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14.10.2008 Business & Finance

Politicians told not to pay lip service to agricultural development


Mr Ken Quartey, President of Ghana National Association of Poultry Farmers, on Tuesday criticized political leaders for continuously paying lip service to development of the agricultural sector.

Speaking at a two-day stakeholders meeting on the country's agricultural policy, Mr Quartey said while political leaders would use every opportunity on platforms to extol the importance of agriculture to socio-economic development, they had in fact been doing little to move the sector forward.

“These repeated statements have had the tendency to lull many of us, particularly practitioners who have chosen agriculture as a livelihood and career, into a false sense of comfort that these words would be followed by prompt and sustained actions. The reality is quite the opposite,” he told workshop participants during the opening session.

“When agriculture continues to be one of the top two contributors to GDP and the largest employer of labour, it appears politically wise to promise heaven to agriculture in Ghana but too easy to do little when political power is attained,” he added.

The two-day meeting is to develop strategies and establish a goal oriented food sub-sector policy for the country's agricultural sector.

It would also try to build consensus on what exactly the country's agricultural policy is and how to deal with the challenges that face the sector.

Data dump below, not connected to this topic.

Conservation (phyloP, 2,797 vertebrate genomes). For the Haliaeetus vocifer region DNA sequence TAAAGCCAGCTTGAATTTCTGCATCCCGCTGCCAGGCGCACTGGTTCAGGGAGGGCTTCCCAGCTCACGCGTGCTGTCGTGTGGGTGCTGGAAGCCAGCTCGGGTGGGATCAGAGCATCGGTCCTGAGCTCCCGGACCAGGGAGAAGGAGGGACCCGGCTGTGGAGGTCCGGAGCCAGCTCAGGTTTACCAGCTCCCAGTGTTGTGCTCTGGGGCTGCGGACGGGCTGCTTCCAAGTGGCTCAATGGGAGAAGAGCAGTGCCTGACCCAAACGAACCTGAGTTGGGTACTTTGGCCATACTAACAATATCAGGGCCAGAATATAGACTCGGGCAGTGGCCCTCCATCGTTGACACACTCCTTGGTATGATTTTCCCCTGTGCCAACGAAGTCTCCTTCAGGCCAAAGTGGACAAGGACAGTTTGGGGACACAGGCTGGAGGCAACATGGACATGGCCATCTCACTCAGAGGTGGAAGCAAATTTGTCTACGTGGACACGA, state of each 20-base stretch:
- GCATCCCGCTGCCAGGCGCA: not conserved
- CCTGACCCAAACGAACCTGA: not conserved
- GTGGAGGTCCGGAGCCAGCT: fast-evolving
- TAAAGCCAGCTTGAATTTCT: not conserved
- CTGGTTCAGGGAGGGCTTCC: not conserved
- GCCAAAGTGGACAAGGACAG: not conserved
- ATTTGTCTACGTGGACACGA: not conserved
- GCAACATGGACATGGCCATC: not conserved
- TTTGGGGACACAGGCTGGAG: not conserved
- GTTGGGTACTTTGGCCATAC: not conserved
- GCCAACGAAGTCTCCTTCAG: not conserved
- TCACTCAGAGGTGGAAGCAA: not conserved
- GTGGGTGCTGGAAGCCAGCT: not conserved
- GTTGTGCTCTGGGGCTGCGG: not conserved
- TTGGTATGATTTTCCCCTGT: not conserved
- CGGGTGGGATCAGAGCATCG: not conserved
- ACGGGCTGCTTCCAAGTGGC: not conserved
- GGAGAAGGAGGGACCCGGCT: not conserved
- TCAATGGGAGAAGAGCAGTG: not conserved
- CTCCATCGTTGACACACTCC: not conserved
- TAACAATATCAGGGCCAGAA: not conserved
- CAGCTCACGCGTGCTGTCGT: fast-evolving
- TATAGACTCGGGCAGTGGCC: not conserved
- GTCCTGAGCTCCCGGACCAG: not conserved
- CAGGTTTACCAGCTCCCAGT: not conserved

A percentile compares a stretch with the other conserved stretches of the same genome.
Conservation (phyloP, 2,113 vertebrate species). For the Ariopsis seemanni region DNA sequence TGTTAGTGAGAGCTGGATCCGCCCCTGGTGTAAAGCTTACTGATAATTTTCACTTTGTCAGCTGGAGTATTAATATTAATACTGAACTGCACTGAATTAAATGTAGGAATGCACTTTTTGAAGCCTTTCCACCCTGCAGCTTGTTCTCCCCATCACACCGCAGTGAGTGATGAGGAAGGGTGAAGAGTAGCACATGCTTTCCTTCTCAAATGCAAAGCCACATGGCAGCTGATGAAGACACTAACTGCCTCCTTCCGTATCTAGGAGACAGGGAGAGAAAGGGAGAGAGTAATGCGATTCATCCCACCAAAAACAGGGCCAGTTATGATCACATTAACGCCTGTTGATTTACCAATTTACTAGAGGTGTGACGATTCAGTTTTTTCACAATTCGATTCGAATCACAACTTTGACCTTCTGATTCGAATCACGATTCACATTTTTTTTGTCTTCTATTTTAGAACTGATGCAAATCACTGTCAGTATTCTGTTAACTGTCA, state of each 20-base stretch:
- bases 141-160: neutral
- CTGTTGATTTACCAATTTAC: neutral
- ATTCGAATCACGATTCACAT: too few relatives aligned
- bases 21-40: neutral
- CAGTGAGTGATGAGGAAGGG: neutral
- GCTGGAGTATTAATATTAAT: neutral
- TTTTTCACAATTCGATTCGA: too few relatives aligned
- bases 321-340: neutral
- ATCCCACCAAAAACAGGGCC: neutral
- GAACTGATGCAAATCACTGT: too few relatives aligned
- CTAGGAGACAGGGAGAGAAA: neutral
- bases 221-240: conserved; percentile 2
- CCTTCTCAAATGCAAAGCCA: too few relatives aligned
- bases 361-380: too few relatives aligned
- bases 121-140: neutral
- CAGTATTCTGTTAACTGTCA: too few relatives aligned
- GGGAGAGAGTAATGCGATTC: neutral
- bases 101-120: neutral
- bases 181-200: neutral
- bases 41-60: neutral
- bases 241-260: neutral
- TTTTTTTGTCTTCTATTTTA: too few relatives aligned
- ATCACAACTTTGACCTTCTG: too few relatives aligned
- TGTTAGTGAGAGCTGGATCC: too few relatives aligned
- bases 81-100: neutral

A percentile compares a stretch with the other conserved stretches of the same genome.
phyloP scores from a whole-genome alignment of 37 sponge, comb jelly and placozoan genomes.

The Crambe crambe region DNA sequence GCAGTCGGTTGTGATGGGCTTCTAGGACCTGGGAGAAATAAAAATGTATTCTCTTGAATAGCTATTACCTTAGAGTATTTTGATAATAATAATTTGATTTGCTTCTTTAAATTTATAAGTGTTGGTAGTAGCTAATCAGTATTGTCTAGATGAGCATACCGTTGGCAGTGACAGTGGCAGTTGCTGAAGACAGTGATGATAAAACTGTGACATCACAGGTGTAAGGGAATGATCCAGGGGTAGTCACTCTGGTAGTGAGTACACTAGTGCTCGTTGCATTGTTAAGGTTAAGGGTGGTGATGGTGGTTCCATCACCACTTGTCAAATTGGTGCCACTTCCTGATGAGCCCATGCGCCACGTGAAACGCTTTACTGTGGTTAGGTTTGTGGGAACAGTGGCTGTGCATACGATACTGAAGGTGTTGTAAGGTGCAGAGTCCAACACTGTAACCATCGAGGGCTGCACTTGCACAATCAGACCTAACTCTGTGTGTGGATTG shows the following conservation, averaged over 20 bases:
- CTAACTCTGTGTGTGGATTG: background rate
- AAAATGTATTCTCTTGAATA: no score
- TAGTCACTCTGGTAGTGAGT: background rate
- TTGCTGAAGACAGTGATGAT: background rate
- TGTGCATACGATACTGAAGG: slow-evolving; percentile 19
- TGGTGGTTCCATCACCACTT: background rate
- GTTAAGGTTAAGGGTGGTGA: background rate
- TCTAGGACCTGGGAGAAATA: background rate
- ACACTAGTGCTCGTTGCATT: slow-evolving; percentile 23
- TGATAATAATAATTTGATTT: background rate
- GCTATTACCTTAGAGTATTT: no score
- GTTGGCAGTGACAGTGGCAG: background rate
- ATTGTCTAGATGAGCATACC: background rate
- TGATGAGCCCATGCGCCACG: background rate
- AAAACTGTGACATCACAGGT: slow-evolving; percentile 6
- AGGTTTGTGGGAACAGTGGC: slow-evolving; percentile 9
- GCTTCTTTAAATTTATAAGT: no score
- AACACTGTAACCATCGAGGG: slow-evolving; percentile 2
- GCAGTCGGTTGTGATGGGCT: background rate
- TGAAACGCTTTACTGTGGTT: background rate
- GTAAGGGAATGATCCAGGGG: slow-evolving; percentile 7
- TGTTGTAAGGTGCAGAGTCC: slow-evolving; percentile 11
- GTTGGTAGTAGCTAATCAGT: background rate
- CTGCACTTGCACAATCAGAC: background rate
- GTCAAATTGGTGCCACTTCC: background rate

Referring to the Food and Agriculture Sector Development Policy (FASDEP II), a framework for the implementation of strategies for the modernisation of the agricultural sector, Mr Quartey, said the document clearly supported the fact that political leaders were failing to support the backbone of the country's economy.

For instance, credit to the agricultural sector has dropped from 12 per cent in 1998 to five per cent in 2006.

Mr Quartey said although the time was limited the farmers would try to take advantage of this election interlude, to test the aspiring political leadership and its commitment to agriculture.

“If such an opportunity should come, it is important that the sector should have a clear idea of the key and fundamental priority issues, challenges and opportunities that our political leaders must address,” he said.

“When the sector participants have a clear focus on the fundamental challenges, it can then put the promises of our political leaders through scrutiny and determine if these visions have been clearly thought through and the policy and strategies needed for implementation are in sync with the development of agriculture, the economy and our national development,” he added.

“It is my hope that a focused discussion would be generated to enable the sector to truly tests the sincerity of the promises that our political leaders make to our sector.”

The meeting would discuss Food Production and Poverty Alleviation, the impact of Trade Policy on Food Production, Food Security, Market Access and Distribution and Investment in Food Production.